The scope for lowering the interest rates on IBRD, IDA and ESAF loans is limited. This suggests that a better option for improving the terms of World Bank and IMF resources would be to lengthen the repayment and grace periods.
Extending the maturity of IBRD loans would help to off-set the effects of the recent increase in interest rates and charges. This would have little or no impact on the Bank's financial position.
Extending the maturity on IDA loans could only be achieved at the expense of reducing future IDA loans. IDA credits are not generally too expensive for IDA borrowers, so it is probably only realistic to argue for more concessional terms in specific circumstances where there is a particular need, for example:
Extending the maturity of ESAF loans would need to be subsidised from bilateral aid budgets. Since this would immediately affect the availability of resources, and the policy conditions attached to IMF loans make them less attractive than bilateral loans, this would be undesirable. In principle, the IMF could contribute to the ESAF subsidy account from its own resources, including sales of its gold reserves, but this is unlikely and probably less desirable than using the available resources to finance the HIPC Initiative.
The scope for increasing the volume of resources for Bank and Fund lending is also limited. The mechanisms available for doing so represent little more than a switch of control over an essentially fixed amount of aid from bilateral to multilateral donors. Since most bilateral aid is provided on grant terms and IDA and ESAF provide loans, this is unlikely to be justifiable.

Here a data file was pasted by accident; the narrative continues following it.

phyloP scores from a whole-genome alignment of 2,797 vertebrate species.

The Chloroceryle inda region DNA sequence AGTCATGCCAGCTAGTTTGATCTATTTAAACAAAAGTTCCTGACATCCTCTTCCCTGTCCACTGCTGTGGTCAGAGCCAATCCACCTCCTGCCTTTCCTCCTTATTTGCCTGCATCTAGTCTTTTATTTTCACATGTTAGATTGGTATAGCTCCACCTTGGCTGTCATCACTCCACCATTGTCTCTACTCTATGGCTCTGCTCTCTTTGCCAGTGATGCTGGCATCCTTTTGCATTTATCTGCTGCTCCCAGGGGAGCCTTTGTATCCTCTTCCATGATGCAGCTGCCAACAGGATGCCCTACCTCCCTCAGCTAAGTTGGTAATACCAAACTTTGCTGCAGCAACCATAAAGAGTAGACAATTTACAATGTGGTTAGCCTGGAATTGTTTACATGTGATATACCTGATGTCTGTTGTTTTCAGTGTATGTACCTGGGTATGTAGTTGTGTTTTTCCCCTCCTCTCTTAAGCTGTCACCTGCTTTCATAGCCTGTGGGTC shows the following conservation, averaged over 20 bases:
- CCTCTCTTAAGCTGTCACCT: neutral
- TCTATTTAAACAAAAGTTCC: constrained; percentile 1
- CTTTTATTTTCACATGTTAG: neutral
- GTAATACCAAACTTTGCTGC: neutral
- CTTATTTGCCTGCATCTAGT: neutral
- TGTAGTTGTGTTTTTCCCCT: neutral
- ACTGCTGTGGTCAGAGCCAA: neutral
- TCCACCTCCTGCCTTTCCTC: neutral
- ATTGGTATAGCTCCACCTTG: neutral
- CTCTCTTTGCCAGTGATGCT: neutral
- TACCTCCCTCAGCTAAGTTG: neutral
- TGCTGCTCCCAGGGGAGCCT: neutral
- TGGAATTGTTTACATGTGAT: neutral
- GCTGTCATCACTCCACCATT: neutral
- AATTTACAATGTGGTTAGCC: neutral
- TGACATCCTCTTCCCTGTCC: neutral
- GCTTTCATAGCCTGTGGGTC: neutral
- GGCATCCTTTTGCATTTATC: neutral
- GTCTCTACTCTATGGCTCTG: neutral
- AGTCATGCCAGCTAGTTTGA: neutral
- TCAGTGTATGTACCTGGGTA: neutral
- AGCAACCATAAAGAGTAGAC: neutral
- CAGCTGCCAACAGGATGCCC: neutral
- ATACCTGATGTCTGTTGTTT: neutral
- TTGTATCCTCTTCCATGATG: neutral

The cost of multilateral loans arises partly from their terms of repayment, partly from the transfer of policy control from borrowing governments to the Bank and Fund and partly from frequent weaknesses in the preparation, design and implementation of their programmes and projects. This suggests that there may be more scope for improving the quality than the quantity of multilateral lending. A number of measures could be taken to achieve this.
IMF and World Bank staff could ensure that governments participate fully in the process of formulating programmes and projects and that civil society is consulted.
Flexibility could be built into the programme cycle so that programmes coincide with a government’s term in office rather than an arbitrary 3-year cycle.
Improvements could be made to the Bank’s internal quality control mechanisms such as the Operations Evaluation Department and the Inspection panel; and an independent evaluation mechanism called be established for the IMF.
The Bank’s incentive structures could be changed so that staff are rewarded for the results of projects rather than the volume of money spent on them.
A mechanism could be developed whereby the Bank would assume a portion of the burden of repayment for projects which fail due to poor Bank advice or project design.